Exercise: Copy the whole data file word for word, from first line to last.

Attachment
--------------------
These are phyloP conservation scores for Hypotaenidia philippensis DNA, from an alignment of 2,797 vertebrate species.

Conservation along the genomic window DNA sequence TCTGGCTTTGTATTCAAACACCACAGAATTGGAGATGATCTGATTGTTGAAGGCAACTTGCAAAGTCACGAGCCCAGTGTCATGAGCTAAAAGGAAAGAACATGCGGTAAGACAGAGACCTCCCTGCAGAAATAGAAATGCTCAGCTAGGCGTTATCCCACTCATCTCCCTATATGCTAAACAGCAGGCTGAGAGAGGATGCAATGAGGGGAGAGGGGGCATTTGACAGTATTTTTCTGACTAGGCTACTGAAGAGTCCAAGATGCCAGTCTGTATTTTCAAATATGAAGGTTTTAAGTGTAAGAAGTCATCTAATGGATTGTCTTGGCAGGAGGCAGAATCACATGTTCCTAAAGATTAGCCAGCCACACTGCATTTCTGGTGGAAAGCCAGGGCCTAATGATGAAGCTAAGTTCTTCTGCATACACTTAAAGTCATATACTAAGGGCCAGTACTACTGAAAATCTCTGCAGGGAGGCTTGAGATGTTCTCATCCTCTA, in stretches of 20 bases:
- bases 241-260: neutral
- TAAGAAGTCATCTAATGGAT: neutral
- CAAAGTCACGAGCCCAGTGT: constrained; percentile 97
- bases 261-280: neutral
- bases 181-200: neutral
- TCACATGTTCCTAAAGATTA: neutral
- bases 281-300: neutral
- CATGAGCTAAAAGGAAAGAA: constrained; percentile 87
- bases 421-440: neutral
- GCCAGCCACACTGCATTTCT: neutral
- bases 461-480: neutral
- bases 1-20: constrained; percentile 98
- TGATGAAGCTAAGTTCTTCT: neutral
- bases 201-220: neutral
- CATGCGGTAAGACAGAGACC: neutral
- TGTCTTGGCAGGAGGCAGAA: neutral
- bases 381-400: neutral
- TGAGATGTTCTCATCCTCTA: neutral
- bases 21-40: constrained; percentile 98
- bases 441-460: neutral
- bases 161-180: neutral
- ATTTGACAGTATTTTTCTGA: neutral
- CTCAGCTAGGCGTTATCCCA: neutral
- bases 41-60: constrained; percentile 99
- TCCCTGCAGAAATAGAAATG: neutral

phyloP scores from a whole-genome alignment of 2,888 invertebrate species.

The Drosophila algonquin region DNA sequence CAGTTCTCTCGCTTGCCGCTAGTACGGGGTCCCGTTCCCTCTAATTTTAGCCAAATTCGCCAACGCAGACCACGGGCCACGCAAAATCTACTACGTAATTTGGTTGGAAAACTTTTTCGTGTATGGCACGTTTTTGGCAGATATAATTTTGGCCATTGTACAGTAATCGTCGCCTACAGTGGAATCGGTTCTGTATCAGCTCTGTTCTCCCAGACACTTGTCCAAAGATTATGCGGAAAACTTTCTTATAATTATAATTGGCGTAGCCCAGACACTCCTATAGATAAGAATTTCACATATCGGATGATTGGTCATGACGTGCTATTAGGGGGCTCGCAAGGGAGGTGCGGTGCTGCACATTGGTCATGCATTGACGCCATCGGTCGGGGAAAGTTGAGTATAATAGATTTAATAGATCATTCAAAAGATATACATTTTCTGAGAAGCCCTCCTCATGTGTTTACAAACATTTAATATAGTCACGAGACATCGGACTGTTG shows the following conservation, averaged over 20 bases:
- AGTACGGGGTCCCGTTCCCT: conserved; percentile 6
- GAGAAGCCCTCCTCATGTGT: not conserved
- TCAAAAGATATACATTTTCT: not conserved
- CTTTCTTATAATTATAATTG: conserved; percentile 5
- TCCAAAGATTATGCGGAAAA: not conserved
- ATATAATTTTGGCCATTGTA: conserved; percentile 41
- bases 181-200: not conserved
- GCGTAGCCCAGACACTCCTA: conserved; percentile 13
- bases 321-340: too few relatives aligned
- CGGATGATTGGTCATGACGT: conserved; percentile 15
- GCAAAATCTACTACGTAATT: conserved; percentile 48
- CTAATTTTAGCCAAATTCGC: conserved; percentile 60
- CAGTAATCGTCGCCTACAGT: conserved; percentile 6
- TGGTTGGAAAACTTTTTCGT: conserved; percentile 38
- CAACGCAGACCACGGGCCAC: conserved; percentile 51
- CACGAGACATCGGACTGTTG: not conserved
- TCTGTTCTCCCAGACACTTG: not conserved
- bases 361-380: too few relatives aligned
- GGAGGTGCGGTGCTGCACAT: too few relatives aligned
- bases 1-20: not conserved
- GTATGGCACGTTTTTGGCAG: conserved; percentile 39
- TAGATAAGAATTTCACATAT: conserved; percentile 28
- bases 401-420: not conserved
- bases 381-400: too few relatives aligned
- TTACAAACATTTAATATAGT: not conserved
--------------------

These are phyloP conservation scores for Hypotaenidia philippensis DNA, from an alignment of 2,797 vertebrate species.

Conservation along the genomic window DNA sequence TCTGGCTTTGTATTCAAACACCACAGAATTGGAGATGATCTGATTGTTGAAGGCAACTTGCAAAGTCACGAGCCCAGTGTCATGAGCTAAAAGGAAAGAACATGCGGTAAGACAGAGACCTCCCTGCAGAAATAGAAATGCTCAGCTAGGCGTTATCCCACTCATCTCCCTATATGCTAAACAGCAGGCTGAGAGAGGATGCAATGAGGGGAGAGGGGGCATTTGACAGTATTTTTCTGACTAGGCTACTGAAGAGTCCAAGATGCCAGTCTGTATTTTCAAATATGAAGGTTTTAAGTGTAAGAAGTCATCTAATGGATTGTCTTGGCAGGAGGCAGAATCACATGTTCCTAAAGATTAGCCAGCCACACTGCATTTCTGGTGGAAAGCCAGGGCCTAATGATGAAGCTAAGTTCTTCTGCATACACTTAAAGTCATATACTAAGGGCCAGTACTACTGAAAATCTCTGCAGGGAGGCTTGAGATGTTCTCATCCTCTA, in stretches of 20 bases:
- bases 241-260: neutral
- TAAGAAGTCATCTAATGGAT: neutral
- CAAAGTCACGAGCCCAGTGT: constrained; percentile 97
- bases 261-280: neutral
- bases 181-200: neutral
- TCACATGTTCCTAAAGATTA: neutral
- bases 281-300: neutral
- CATGAGCTAAAAGGAAAGAA: constrained; percentile 87
- bases 421-440: neutral
- GCCAGCCACACTGCATTTCT: neutral
- bases 461-480: neutral
- bases 1-20: constrained; percentile 98
- TGATGAAGCTAAGTTCTTCT: neutral
- bases 201-220: neutral
- CATGCGGTAAGACAGAGACC: neutral
- TGTCTTGGCAGGAGGCAGAA: neutral
- bases 381-400: neutral
- TGAGATGTTCTCATCCTCTA: neutral
- bases 21-40: constrained; percentile 98
- bases 441-460: neutral
- bases 161-180: neutral
- ATTTGACAGTATTTTTCTGA: neutral
- CTCAGCTAGGCGTTATCCCA: neutral
- bases 41-60: constrained; percentile 99
- TCCCTGCAGAAATAGAAATG: neutral

phyloP scores from a whole-genome alignment of 2,888 invertebrate species.

The Drosophila algonquin region DNA sequence CAGTTCTCTCGCTTGCCGCTAGTACGGGGTCCCGTTCCCTCTAATTTTAGCCAAATTCGCCAACGCAGACCACGGGCCACGCAAAATCTACTACGTAATTTGGTTGGAAAACTTTTTCGTGTATGGCACGTTTTTGGCAGATATAATTTTGGCCATTGTACAGTAATCGTCGCCTACAGTGGAATCGGTTCTGTATCAGCTCTGTTCTCCCAGACACTTGTCCAAAGATTATGCGGAAAACTTTCTTATAATTATAATTGGCGTAGCCCAGACACTCCTATAGATAAGAATTTCACATATCGGATGATTGGTCATGACGTGCTATTAGGGGGCTCGCAAGGGAGGTGCGGTGCTGCACATTGGTCATGCATTGACGCCATCGGTCGGGGAAAGTTGAGTATAATAGATTTAATAGATCATTCAAAAGATATACATTTTCTGAGAAGCCCTCCTCATGTGTTTACAAACATTTAATATAGTCACGAGACATCGGACTGTTG shows the following conservation, averaged over 20 bases:
- AGTACGGGGTCCCGTTCCCT: conserved; percentile 6
- GAGAAGCCCTCCTCATGTGT: not conserved
- TCAAAAGATATACATTTTCT: not conserved
- CTTTCTTATAATTATAATTG: conserved; percentile 5
- TCCAAAGATTATGCGGAAAA: not conserved
- ATATAATTTTGGCCATTGTA: conserved; percentile 41
- bases 181-200: not conserved
- GCGTAGCCCAGACACTCCTA: conserved; percentile 13
- bases 321-340: too few relatives aligned
- CGGATGATTGGTCATGACGT: conserved; percentile 15
- GCAAAATCTACTACGTAATT: conserved; percentile 48
- CTAATTTTAGCCAAATTCGC: conserved; percentile 60
- CAGTAATCGTCGCCTACAGT: conserved; percentile 6
- TGGTTGGAAAACTTTTTCGT: conserved; percentile 38
- CAACGCAGACCACGGGCCAC: conserved; percentile 51
- CACGAGACATCGGACTGTTG: not conserved
- TCTGTTCTCCCAGACACTTG: not conserved
- bases 361-380: too few relatives aligned
- GGAGGTGCGGTGCTGCACAT: too few relatives aligned
- bases 1-20: not conserved
- GTATGGCACGTTTTTGGCAG: conserved; percentile 39
- TAGATAAGAATTTCACATAT: conserved; percentile 28
- bases 401-420: not conserved
- bases 381-400: too few relatives aligned
- TTACAAACATTTAATATAGT: not conserved